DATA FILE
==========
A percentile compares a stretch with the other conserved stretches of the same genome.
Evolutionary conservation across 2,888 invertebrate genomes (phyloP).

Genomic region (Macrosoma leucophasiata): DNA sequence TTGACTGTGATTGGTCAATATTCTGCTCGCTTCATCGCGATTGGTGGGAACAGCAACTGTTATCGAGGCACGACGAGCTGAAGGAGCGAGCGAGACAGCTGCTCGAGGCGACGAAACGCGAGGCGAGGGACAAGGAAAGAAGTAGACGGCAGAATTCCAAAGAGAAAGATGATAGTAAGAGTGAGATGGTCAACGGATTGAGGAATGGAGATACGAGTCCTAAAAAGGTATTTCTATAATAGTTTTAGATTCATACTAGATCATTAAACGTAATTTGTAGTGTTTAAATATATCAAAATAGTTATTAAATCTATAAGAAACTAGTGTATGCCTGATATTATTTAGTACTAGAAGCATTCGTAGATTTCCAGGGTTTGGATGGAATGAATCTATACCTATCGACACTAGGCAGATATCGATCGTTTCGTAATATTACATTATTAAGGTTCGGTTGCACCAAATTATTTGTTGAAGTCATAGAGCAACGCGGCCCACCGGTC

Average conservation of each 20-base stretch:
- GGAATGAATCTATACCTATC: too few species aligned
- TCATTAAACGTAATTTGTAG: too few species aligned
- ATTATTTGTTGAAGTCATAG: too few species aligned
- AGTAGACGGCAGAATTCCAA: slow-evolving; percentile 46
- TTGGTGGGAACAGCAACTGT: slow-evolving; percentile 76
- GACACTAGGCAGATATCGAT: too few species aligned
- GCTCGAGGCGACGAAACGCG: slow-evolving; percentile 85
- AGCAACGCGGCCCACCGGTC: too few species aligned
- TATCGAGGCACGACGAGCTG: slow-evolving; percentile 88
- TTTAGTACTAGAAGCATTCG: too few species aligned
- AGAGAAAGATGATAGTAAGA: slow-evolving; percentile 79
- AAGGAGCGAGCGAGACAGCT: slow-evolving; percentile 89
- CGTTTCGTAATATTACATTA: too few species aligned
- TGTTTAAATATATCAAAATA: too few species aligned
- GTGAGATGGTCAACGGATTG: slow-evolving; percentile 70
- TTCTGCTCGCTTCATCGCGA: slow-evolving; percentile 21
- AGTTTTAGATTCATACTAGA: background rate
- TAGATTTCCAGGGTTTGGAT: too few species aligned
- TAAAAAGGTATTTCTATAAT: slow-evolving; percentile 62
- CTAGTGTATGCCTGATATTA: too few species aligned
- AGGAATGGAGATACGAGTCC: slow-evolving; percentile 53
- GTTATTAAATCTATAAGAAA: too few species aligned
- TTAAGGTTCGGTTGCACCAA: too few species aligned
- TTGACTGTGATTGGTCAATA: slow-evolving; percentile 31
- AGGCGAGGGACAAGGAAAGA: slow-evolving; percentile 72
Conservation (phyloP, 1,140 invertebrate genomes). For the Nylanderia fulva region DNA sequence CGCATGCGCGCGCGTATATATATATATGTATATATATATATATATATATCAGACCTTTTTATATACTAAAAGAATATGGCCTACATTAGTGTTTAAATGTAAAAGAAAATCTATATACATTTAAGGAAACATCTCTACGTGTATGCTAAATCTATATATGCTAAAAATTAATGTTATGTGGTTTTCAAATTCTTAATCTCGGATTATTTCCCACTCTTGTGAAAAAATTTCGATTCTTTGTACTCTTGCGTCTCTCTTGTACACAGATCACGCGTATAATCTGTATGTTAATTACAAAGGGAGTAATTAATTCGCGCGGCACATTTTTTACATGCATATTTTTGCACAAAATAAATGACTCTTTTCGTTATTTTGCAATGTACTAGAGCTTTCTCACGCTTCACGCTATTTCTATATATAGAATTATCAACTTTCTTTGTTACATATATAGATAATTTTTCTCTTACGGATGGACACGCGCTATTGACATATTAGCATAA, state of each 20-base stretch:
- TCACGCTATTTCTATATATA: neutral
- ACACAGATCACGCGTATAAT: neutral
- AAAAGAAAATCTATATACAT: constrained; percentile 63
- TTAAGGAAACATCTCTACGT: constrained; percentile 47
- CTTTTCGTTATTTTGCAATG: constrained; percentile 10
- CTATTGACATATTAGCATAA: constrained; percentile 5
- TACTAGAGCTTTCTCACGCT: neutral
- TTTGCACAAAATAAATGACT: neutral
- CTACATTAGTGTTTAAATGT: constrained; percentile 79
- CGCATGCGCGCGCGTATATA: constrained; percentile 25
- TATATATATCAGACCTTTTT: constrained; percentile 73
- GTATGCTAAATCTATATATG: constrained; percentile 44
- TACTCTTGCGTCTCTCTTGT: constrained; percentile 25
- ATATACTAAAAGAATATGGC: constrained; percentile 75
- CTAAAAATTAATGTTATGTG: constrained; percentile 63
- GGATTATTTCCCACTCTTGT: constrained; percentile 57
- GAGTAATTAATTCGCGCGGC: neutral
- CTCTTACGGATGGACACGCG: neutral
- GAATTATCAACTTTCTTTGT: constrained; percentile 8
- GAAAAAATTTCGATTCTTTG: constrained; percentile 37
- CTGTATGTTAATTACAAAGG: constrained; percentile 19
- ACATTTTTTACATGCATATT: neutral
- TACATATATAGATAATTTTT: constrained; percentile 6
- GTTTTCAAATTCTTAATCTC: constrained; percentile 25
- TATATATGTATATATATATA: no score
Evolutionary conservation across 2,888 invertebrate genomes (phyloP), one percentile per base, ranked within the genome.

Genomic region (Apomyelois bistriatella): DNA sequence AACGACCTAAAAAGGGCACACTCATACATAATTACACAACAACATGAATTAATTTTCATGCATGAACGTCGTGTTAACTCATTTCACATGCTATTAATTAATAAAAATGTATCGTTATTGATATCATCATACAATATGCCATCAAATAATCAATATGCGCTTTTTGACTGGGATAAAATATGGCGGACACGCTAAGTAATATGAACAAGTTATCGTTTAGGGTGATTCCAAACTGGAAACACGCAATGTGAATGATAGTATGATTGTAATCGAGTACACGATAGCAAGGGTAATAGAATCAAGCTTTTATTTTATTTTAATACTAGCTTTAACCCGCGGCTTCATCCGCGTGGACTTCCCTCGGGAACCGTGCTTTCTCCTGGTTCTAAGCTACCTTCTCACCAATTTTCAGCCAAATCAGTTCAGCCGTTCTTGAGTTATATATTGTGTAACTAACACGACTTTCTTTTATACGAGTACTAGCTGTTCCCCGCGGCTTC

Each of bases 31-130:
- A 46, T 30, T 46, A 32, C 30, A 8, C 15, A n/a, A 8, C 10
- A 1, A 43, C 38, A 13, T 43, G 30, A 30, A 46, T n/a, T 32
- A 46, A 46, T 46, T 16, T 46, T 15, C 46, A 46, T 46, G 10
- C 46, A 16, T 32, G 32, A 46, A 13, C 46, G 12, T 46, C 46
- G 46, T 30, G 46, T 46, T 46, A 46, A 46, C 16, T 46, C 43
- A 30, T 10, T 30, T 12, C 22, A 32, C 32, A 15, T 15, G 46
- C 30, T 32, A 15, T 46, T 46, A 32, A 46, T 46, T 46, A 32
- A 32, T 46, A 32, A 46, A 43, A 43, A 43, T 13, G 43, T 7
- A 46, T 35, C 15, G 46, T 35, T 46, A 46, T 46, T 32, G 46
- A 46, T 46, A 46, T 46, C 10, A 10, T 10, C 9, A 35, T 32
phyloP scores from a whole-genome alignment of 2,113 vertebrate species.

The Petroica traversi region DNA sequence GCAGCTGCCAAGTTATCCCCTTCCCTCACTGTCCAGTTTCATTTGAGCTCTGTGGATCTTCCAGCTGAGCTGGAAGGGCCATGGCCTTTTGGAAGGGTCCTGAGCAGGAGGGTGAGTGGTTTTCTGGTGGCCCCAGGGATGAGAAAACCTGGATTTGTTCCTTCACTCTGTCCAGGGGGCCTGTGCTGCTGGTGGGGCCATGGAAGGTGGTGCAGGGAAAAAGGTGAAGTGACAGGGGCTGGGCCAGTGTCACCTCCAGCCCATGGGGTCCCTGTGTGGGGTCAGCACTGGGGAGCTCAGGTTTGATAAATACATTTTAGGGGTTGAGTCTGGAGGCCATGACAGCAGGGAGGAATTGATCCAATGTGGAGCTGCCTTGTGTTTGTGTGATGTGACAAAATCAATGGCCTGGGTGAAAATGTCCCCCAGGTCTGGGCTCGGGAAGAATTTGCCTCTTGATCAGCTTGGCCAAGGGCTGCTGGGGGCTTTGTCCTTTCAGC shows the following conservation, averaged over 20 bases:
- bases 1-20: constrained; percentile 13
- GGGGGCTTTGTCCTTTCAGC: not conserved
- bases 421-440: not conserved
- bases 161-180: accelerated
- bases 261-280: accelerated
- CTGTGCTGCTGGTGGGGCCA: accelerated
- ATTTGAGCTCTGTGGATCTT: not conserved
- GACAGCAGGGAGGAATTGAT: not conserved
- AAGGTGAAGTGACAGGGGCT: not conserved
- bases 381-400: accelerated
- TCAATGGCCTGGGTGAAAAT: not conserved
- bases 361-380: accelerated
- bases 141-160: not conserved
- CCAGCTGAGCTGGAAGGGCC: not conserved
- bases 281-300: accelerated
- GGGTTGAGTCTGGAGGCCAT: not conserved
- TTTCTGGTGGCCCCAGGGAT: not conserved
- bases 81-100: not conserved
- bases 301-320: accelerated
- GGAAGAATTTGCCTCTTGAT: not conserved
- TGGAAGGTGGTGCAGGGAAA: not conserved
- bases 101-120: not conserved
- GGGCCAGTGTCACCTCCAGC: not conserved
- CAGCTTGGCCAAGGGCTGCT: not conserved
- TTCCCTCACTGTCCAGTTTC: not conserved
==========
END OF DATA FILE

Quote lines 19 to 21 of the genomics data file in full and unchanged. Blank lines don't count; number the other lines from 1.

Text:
- GTGAGATGGTCAACGGATTG: slow-evolving; percentile 70
- TTCTGCTCGCTTCATCGCGA: slow-evolving; percentile 21
- AGTTTTAGATTCATACTAGA: background rate